NHS and social networks – how to measure viral negativity

A new in-depth analysis of feedback posted via social media networks following patient experiences and levels of care provided by the NHS has suggested that reputation is increasingly damaged by social tools.

Risk and Reputation Management (RRM),  a company which developed a sophisticated social media listening and patient feedback tool for the NHS, suggests that reputation suffers with no control through viral negativity.  This  has to be managed by the NHS – but how?

Social media commentary will continue to grow rapidly as the usage of hand-held devices increases, with more hospitals in the UK offering complementary Wi-Fi, providing an immediate platform for spontaneous, indirect feedback,” the company argues.

To help health organisations monitor online conversations, Risk and Reputation Management has developed a monitoring technology which continually tracks online conversations towards healthcare services in the UK, in multiple languages.

Reputational damage can be manifested in varying social media settings:

  • Facebook and Twitter host unprompted feedback, with many often  sharing details of their healthcare experience whilst still in the Trust.  Most often this will not proceed to a formal complaint, but it has the potential to trigger significant local and regional commentary.
  • Twitter is used to share links of news stories from local and regional media, which often resonates into emotive responses which can extended to national commentary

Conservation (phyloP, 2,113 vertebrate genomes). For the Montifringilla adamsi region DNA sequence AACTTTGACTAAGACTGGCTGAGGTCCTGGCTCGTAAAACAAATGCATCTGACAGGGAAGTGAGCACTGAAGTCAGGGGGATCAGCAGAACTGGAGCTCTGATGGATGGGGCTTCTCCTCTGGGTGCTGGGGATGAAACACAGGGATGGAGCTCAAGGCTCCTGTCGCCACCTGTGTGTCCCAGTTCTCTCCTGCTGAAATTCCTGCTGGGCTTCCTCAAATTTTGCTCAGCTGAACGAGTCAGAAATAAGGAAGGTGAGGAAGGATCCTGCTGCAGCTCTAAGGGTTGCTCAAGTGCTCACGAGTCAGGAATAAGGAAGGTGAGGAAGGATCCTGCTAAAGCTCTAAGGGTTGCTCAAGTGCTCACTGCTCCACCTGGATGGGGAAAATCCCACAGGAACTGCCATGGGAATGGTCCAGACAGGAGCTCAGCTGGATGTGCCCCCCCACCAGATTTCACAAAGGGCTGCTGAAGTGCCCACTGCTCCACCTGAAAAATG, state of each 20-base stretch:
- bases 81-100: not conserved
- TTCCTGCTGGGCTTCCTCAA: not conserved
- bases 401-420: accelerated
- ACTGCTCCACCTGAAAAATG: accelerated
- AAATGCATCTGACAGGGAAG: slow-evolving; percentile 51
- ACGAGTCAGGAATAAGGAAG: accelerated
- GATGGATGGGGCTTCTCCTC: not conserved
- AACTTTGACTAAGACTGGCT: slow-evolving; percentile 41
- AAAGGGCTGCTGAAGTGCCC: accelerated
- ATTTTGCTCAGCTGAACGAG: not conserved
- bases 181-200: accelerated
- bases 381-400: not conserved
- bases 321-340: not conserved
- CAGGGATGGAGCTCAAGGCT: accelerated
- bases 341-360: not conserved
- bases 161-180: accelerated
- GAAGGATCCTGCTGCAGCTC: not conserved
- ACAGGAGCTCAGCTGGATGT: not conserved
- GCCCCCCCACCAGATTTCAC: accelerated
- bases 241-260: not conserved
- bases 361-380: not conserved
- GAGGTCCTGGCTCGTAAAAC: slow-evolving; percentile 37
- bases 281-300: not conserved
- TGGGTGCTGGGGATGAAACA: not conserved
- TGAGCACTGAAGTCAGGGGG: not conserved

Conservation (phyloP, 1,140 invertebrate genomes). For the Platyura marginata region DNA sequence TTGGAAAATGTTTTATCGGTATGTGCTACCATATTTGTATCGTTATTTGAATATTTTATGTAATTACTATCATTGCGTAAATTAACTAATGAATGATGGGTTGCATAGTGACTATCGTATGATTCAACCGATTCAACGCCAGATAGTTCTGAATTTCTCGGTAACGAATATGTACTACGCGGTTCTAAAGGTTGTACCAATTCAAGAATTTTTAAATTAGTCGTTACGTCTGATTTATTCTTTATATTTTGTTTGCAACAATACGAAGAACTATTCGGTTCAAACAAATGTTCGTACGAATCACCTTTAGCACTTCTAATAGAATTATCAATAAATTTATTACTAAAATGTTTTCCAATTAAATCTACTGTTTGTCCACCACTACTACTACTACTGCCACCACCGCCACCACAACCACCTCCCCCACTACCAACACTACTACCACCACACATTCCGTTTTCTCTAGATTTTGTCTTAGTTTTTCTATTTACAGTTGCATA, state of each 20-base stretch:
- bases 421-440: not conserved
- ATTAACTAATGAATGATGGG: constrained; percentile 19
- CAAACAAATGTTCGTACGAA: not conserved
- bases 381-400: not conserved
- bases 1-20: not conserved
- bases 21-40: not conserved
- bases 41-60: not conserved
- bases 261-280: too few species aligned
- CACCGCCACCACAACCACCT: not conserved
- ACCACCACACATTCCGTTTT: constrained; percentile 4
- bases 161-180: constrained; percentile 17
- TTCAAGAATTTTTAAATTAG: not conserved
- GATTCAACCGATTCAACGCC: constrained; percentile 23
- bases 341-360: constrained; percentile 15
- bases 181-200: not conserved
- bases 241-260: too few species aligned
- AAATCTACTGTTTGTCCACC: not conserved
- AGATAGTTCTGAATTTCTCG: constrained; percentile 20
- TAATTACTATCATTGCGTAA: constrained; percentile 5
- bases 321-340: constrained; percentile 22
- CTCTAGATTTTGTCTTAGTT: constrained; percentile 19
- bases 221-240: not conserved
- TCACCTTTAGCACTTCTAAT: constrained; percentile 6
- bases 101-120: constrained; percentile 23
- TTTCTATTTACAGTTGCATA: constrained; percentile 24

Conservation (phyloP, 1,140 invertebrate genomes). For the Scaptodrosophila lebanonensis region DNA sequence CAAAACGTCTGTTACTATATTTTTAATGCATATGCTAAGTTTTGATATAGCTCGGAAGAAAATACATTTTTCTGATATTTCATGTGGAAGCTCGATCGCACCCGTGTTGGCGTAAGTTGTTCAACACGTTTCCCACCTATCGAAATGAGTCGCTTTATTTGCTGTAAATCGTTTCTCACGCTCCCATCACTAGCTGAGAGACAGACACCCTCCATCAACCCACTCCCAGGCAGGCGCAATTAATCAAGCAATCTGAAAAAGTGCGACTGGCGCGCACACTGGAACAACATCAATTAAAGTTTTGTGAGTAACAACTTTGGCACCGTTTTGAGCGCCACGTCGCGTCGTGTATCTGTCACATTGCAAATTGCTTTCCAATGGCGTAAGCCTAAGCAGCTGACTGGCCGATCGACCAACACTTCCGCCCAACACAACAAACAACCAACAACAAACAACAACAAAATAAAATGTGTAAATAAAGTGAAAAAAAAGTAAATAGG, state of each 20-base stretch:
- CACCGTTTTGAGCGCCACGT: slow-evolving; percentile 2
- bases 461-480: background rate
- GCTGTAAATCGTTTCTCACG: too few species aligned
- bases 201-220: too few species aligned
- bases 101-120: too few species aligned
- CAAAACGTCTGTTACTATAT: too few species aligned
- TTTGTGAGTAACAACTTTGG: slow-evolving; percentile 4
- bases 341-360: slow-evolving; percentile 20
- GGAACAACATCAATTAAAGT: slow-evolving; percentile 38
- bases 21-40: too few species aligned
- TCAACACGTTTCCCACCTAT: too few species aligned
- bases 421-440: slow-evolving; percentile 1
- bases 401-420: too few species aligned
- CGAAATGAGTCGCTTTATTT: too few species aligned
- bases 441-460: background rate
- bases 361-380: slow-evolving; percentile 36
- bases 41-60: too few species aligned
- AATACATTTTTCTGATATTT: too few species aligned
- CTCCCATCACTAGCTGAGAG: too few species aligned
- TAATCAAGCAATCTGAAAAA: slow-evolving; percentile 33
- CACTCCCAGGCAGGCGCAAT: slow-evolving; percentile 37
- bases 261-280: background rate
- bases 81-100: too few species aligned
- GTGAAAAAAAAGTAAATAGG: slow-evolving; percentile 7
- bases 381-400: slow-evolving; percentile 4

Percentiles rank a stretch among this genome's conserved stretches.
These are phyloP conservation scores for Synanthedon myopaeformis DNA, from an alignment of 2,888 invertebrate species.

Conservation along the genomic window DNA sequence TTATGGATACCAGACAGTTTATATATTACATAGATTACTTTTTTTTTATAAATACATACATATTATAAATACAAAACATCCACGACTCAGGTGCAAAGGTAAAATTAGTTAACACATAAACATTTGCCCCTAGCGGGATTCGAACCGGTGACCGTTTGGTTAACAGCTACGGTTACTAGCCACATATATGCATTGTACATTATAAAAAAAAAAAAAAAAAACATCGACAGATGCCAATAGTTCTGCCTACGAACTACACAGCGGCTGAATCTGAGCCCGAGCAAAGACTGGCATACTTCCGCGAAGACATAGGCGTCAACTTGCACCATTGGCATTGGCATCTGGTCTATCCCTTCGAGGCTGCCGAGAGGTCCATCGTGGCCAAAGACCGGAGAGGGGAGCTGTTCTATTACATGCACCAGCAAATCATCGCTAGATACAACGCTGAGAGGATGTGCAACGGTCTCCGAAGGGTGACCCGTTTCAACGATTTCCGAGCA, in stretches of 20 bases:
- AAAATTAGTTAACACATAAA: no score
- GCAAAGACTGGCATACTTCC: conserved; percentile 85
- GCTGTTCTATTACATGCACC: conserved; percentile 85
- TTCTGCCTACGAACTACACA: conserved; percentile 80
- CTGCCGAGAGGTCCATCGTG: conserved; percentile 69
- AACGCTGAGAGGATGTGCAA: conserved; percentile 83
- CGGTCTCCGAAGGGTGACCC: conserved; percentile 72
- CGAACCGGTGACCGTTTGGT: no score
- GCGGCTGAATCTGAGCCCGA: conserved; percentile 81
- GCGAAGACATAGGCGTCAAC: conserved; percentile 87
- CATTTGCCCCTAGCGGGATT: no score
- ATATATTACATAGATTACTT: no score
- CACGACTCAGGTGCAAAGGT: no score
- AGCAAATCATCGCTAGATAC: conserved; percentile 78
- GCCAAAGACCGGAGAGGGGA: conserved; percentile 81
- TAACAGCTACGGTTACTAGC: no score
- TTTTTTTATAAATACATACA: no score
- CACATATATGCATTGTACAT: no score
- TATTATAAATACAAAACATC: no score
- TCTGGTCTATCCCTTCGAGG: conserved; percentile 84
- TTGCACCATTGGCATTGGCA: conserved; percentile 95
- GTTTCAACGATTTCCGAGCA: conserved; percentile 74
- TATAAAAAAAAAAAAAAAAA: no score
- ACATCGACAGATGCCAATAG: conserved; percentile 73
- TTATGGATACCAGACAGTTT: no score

• Healthcare forums and blogs regularly host stories from patients, carers, relatives and friends often detailing their shorter and longer term healthcare experiences.

Janet Gunner, Managing Director, said: “Reputational risk is a hidden danger that can pose a threat to any Trust and can literally erupt out of nowhere at any time.  Our technology and manual analysis enables every Trust to constantly monitor for reputational damage, enabling them to rectify an issue before it causes significant reputational damage or before it manifests into a crisis or even more worrying a potential risk to patient care.  

“It’s not all bad news though for Trusts because whilst the healthcare community is prolific at sharing negative experiences it is all too pleased to share positive ones too, which we also report to the Trusts”.

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